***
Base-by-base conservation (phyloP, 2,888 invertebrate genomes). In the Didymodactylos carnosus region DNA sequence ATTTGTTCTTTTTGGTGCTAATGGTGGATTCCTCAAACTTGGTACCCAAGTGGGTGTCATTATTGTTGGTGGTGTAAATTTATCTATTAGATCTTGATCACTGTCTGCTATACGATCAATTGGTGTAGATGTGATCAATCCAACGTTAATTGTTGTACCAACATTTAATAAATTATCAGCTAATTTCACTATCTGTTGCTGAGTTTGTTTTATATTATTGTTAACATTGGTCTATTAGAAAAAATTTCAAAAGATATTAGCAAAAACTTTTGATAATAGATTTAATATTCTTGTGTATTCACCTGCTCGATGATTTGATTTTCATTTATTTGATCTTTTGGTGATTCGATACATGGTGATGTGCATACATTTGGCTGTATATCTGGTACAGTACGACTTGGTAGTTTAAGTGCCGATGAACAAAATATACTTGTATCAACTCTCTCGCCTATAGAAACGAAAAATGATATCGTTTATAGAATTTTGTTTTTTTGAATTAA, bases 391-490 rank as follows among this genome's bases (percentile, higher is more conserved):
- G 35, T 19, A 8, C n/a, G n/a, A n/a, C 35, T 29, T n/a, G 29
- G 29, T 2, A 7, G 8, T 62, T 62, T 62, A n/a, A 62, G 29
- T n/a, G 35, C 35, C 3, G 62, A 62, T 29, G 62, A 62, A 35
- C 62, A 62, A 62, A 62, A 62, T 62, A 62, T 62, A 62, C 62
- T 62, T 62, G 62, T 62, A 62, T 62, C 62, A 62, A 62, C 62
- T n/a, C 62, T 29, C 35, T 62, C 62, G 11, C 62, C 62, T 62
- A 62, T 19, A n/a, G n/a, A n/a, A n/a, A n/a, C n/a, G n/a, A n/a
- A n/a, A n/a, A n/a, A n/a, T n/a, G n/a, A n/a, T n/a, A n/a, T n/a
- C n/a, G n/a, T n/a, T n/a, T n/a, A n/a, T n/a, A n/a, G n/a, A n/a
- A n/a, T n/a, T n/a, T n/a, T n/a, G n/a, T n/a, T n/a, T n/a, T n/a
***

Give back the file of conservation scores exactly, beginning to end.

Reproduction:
Base-by-base conservation (phyloP, 2,888 invertebrate genomes). In the Didymodactylos carnosus region DNA sequence ATTTGTTCTTTTTGGTGCTAATGGTGGATTCCTCAAACTTGGTACCCAAGTGGGTGTCATTATTGTTGGTGGTGTAAATTTATCTATTAGATCTTGATCACTGTCTGCTATACGATCAATTGGTGTAGATGTGATCAATCCAACGTTAATTGTTGTACCAACATTTAATAAATTATCAGCTAATTTCACTATCTGTTGCTGAGTTTGTTTTATATTATTGTTAACATTGGTCTATTAGAAAAAATTTCAAAAGATATTAGCAAAAACTTTTGATAATAGATTTAATATTCTTGTGTATTCACCTGCTCGATGATTTGATTTTCATTTATTTGATCTTTTGGTGATTCGATACATGGTGATGTGCATACATTTGGCTGTATATCTGGTACAGTACGACTTGGTAGTTTAAGTGCCGATGAACAAAATATACTTGTATCAACTCTCTCGCCTATAGAAACGAAAAATGATATCGTTTATAGAATTTTGTTTTTTTGAATTAA, bases 391-490 rank as follows among this genome's bases (percentile, higher is more conserved):
- G 35, T 19, A 8, C n/a, G n/a, A n/a, C 35, T 29, T n/a, G 29
- G 29, T 2, A 7, G 8, T 62, T 62, T 62, A n/a, A 62, G 29
- T n/a, G 35, C 35, C 3, G 62, A 62, T 29, G 62, A 62, A 35
- C 62, A 62, A 62, A 62, A 62, T 62, A 62, T 62, A 62, C 62
- T 62, T 62, G 62, T 62, A 62, T 62, C 62, A 62, A 62, C 62
- T n/a, C 62, T 29, C 35, T 62, C 62, G 11, C 62, C 62, T 62
- A 62, T 19, A n/a, G n/a, A n/a, A n/a, A n/a, C n/a, G n/a, A n/a
- A n/a, A n/a, A n/a, A n/a, T n/a, G n/a, A n/a, T n/a, A n/a, T n/a
- C n/a, G n/a, T n/a, T n/a, T n/a, A n/a, T n/a, A n/a, G n/a, A n/a
- A n/a, T n/a, T n/a, T n/a, T n/a, G n/a, T n/a, T n/a, T n/a, T n/a